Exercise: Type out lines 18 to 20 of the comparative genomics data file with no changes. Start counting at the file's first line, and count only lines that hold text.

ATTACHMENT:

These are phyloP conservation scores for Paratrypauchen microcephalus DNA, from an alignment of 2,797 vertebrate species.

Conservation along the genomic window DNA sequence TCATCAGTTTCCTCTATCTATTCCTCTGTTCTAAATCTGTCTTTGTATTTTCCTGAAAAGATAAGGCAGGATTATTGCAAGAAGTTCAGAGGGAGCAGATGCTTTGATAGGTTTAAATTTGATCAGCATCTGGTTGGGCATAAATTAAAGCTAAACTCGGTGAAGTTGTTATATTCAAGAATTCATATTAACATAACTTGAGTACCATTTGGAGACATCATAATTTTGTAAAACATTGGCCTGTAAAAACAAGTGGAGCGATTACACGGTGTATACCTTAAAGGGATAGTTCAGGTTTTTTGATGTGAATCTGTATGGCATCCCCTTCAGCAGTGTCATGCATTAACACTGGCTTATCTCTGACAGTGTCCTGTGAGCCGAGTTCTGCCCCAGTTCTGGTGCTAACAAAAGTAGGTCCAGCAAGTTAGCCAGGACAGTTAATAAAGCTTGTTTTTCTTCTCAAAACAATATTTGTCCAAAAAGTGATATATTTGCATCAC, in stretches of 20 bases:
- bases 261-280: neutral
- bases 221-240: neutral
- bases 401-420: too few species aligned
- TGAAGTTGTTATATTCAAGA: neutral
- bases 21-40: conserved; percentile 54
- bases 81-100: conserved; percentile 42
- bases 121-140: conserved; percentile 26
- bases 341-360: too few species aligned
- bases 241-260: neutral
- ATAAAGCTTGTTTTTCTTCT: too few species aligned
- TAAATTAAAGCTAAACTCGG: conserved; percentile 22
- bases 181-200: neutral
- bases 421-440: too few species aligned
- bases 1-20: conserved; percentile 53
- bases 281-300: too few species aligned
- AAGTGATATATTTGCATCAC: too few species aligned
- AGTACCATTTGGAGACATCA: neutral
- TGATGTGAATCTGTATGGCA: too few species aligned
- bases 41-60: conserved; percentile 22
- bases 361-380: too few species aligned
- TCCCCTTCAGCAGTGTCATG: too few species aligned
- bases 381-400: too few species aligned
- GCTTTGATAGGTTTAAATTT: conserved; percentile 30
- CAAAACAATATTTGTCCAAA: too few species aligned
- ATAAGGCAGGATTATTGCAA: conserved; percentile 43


- AAGTGATATATTTGCATCAC: too few species aligned
- AGTACCATTTGGAGACATCA: neutral
- TGATGTGAATCTGTATGGCA: too few species aligned